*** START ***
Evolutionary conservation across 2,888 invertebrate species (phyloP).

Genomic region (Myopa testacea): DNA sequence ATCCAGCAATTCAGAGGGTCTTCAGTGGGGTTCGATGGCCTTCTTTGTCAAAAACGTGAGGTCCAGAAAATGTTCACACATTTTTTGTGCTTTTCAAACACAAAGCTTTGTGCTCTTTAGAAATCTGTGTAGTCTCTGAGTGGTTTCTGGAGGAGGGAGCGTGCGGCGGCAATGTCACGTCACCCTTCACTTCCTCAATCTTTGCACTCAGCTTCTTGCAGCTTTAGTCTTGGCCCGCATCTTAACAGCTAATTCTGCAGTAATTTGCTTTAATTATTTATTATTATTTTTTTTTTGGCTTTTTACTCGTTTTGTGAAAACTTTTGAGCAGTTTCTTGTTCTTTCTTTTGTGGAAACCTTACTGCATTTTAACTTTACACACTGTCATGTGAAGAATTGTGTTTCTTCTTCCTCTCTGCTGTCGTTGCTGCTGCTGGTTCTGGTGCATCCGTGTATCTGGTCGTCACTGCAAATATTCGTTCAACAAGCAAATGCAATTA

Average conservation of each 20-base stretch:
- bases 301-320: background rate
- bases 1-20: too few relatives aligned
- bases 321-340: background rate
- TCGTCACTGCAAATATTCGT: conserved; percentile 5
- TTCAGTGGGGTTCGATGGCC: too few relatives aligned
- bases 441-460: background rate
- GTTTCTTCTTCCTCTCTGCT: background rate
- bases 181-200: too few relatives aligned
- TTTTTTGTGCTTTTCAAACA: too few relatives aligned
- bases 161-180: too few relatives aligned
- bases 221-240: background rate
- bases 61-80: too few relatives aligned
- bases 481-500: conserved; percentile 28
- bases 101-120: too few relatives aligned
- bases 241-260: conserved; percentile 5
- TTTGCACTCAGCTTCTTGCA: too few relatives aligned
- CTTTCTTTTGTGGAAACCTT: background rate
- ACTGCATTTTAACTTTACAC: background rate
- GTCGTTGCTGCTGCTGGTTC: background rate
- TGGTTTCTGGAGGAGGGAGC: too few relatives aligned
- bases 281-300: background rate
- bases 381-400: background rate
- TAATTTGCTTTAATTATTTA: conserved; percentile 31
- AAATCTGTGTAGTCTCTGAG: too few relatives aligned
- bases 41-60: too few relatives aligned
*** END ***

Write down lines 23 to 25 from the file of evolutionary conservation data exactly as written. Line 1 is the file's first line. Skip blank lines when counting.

- TGGTTTCTGGAGGAGGGAGC: too few relatives aligned
- bases 281-300: background rate
- bases 381-400: background rate